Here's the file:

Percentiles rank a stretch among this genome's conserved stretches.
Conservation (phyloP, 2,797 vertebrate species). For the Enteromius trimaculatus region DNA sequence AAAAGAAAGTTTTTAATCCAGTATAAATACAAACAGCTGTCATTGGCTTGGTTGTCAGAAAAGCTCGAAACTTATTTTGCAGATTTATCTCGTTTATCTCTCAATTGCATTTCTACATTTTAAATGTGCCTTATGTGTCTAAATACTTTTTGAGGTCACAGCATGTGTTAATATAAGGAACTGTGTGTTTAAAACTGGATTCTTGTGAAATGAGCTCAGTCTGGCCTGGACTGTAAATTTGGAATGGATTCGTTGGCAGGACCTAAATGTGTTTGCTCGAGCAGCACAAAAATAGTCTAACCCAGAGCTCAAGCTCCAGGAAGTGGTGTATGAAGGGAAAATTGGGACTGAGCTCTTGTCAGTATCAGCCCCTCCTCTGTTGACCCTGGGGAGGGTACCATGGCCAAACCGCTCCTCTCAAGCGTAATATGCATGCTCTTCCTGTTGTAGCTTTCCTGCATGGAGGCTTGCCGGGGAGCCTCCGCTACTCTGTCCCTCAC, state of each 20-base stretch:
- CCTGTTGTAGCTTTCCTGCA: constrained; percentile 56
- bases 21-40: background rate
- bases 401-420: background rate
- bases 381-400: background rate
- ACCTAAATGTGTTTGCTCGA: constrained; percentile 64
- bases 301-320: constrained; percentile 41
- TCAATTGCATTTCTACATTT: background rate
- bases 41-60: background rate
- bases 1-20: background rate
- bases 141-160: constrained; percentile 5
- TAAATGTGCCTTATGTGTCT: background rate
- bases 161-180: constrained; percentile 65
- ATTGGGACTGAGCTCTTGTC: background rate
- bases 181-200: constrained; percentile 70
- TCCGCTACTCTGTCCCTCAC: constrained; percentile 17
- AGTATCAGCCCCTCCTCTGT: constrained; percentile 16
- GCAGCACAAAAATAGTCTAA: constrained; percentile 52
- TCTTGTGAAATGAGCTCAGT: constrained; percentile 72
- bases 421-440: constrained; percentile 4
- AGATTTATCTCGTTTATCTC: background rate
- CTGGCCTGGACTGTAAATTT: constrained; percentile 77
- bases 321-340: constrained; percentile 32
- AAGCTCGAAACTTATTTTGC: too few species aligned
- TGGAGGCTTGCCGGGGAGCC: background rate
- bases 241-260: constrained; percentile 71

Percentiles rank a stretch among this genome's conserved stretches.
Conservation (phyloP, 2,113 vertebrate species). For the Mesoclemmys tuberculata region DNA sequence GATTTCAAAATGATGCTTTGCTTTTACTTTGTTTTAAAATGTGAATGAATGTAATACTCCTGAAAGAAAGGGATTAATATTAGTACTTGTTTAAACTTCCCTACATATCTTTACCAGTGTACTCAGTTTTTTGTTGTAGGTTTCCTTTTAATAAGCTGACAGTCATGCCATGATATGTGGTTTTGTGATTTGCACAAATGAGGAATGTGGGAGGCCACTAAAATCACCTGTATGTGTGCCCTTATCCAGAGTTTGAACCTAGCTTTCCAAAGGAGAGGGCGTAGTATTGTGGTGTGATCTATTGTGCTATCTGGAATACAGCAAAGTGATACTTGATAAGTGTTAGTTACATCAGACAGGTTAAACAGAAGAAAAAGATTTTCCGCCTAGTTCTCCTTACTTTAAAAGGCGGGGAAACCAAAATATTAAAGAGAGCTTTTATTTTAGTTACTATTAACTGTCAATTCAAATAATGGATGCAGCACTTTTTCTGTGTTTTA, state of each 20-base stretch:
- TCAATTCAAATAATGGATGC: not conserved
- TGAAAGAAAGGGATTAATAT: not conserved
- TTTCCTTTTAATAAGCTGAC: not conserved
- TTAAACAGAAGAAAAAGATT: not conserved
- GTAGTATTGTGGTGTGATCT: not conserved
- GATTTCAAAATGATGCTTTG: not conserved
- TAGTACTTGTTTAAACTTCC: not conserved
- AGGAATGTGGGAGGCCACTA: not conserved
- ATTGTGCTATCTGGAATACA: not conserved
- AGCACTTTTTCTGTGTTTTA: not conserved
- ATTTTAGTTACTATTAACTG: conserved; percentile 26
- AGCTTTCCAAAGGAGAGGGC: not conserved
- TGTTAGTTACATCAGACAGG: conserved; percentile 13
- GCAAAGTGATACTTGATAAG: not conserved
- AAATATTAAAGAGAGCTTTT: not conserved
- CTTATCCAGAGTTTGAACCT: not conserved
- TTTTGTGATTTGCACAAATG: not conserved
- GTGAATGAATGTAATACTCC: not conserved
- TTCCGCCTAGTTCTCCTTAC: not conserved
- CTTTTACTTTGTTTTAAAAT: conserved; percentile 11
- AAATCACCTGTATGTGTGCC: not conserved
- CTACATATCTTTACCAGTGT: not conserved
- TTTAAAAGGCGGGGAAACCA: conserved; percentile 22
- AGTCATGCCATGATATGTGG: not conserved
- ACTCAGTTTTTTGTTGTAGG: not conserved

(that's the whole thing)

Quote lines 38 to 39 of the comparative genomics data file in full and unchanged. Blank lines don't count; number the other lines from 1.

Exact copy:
- ATTGTGCTATCTGGAATACA: not conserved
- AGCACTTTTTCTGTGTTTTA: not conserved